Summer Term Learning – Adding Music Instruction to our Routine

This entry is part 6 of 8 in the series Summer Learning

how we are adding music instruction to our homeschool during our Summer Term, ideas about expression and modeling in a Classical homeschool

Often, I compare our homeschool to a musical. We sing so regularly and suddenly. One minute we are having a conversation. The next minute we are singing!

Interestingly, my kids are not actually interested in musicals – other than the Disney animated ones. Oh, and another fun fact – I am not a singer. I love to sing – absolutely love it! But no one – other than my kids – has ever asked me to sing. It’s like they can sense I would not be lovely to hear.

Ok. I digress. As I said, we are big into singing and music around here. But I would rate our music education game as sub-par, at best.

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I have friends whose kids are already accomplished musicians on various instruments. My kids have never taken a music class outside of our yearly Classical Conversations unit on tin whistle. Don’t get me wrong – the tin whistle is a beautiful thing. {smile and move on…smile and move on}

What We Do Right Regarding Music in our Homeschool

When it comes to music, we are getting some things right in our homeschool. Our daily routine includes listening to our Gathering playlist. These songs capture the attention of my kids almost subliminally. Since we hear the same hymns, the same spiritual songs, and the same Classical pieces every day for a month at a time, I find them humming a hymn or rapping out a rhythm on the counter.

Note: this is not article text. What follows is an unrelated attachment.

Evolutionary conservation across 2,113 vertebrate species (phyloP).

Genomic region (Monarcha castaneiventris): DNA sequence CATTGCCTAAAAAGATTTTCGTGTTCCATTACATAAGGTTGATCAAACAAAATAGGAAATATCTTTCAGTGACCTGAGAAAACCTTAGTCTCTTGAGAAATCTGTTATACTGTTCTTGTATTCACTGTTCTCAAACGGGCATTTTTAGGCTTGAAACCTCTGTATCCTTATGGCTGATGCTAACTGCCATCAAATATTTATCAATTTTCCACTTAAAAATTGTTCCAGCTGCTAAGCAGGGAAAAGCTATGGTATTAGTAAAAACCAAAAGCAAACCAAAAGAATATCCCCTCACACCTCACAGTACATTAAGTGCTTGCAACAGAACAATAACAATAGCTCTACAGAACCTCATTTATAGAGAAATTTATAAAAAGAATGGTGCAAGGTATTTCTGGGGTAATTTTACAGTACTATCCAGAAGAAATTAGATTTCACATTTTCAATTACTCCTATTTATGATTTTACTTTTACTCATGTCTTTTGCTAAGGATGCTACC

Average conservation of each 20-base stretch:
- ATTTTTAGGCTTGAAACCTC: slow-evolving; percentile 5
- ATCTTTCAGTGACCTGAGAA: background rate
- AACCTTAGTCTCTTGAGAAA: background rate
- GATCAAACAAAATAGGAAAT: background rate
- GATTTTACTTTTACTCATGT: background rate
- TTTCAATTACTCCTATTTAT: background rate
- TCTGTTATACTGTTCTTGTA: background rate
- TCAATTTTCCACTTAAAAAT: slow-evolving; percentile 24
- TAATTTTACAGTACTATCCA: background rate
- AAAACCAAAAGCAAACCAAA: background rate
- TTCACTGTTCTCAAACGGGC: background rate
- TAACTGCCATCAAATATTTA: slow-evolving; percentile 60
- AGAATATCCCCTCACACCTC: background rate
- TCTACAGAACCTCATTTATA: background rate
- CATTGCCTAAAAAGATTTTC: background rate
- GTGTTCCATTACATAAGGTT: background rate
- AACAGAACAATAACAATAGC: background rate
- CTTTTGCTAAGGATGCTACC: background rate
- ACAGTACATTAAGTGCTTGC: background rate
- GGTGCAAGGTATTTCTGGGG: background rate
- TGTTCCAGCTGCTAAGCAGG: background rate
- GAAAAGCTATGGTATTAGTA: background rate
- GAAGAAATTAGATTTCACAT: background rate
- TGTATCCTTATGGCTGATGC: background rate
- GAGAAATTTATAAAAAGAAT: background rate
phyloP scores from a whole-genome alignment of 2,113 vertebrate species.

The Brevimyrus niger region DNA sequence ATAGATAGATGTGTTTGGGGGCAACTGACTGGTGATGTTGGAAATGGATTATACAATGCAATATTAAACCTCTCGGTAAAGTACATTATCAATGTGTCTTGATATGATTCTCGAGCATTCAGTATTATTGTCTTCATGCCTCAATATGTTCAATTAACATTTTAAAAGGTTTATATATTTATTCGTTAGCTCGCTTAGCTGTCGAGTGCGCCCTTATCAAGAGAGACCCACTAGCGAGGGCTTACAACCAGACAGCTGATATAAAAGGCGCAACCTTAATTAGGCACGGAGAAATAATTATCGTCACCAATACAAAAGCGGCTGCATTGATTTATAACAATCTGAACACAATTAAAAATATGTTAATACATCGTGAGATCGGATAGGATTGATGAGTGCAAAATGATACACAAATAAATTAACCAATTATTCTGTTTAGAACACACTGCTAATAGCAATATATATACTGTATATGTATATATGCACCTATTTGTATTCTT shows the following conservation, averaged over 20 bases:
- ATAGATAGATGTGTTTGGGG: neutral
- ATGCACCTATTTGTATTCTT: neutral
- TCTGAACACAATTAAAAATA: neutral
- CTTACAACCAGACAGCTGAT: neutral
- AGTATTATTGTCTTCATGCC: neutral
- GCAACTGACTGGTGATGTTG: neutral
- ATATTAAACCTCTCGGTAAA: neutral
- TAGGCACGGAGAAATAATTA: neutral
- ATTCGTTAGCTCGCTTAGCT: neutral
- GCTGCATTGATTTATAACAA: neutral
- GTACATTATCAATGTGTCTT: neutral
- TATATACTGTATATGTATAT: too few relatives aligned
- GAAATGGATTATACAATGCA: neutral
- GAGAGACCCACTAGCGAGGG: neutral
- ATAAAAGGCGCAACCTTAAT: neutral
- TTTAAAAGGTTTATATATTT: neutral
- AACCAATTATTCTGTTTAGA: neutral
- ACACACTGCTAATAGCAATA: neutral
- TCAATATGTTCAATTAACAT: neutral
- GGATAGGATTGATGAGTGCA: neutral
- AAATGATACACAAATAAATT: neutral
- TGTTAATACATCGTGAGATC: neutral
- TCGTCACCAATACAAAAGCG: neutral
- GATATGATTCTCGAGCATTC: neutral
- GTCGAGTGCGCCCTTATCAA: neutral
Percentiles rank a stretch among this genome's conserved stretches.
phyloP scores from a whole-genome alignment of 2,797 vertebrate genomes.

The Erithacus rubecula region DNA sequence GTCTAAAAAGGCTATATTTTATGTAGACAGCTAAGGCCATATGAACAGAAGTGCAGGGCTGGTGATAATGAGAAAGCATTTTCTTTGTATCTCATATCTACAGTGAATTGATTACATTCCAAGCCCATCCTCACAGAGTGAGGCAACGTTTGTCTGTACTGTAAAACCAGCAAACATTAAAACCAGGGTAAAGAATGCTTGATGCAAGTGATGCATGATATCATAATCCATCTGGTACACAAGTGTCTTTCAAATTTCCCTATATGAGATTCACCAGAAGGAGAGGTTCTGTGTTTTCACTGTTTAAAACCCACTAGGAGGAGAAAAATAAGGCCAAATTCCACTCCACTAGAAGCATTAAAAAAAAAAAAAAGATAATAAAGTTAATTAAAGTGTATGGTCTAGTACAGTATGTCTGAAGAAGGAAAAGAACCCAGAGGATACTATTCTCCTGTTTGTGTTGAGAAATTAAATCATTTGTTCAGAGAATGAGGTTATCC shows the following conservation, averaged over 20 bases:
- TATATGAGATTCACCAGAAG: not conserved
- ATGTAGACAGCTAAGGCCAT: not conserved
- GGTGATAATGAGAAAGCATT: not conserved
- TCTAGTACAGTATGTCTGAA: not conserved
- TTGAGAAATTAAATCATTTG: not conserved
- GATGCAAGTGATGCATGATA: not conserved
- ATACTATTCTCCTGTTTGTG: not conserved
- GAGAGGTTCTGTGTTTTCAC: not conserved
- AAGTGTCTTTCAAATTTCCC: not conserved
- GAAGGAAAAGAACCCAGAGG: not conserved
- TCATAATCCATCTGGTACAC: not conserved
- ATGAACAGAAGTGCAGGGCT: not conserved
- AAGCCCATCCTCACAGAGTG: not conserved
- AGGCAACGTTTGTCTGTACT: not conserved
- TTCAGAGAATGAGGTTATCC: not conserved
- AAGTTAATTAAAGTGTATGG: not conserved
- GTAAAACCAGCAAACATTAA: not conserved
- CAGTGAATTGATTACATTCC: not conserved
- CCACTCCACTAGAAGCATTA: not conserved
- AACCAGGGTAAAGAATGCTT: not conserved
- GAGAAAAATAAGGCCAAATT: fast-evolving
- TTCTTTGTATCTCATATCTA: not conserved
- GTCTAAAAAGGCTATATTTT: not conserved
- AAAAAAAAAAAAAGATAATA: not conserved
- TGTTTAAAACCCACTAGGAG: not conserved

Sometimes I have no idea just how much of an effect the Gathering is having on my kids. Then randomly, we will be in a store and a Classical piece will be on the speakers and my 5-year-old will shout out, “Mama, It’s the Ride of the Valkyries!” My little man is probably the most attuned to the Gathering playlist – I can always reach him with music.

We are also fitting in general music education thanks to Gena Mayo’s programs over at Music in our Homeschool. She has quite the lineup of education courses for homeschoolers over there. We have the Music in Our Homeschool + Membership and she is always adding more courses to it. I don’t think we will ever lack for options in our homeschool again!

Recently Gena added Summer Music Lesson for Holidays and Special Days. When she adds a course to her lineup, she runs generous sales. This one is currently 30% off! Use my link and the code: SUMMERMUSIC30 . My daughter is really going to enjoy the lesson for National Video Game Day!

Where We Are Lacking in Music Education

We certainly are not lacking in musical input around here. Where we are lacking is in the building blocks of music and expression. More than anything it is expression.

We have spent years inputting the “greats” of music. Training our ears to hear various instruments and melodies, we have appreciated. But we have no way of expressing ourselves musically.

I heard a lecture given by Andrew Pudewa in which he describes the learning going on when we do copy work. We are reading the passage, considering each word and its spelling. Then we are moving it from the eyes to the brains, through the arm and back out through the hand. The simplicity of his explanation has stayed with me not just for copy work, but for every part of education.

I believe we do not truly know something until we have expressed it. Expressing – telling a story or writing a simple poem – putting it into one’s own words is most meaningful way to demonstrate understanding. This is a concept which threads its way through every educational approach I can think of.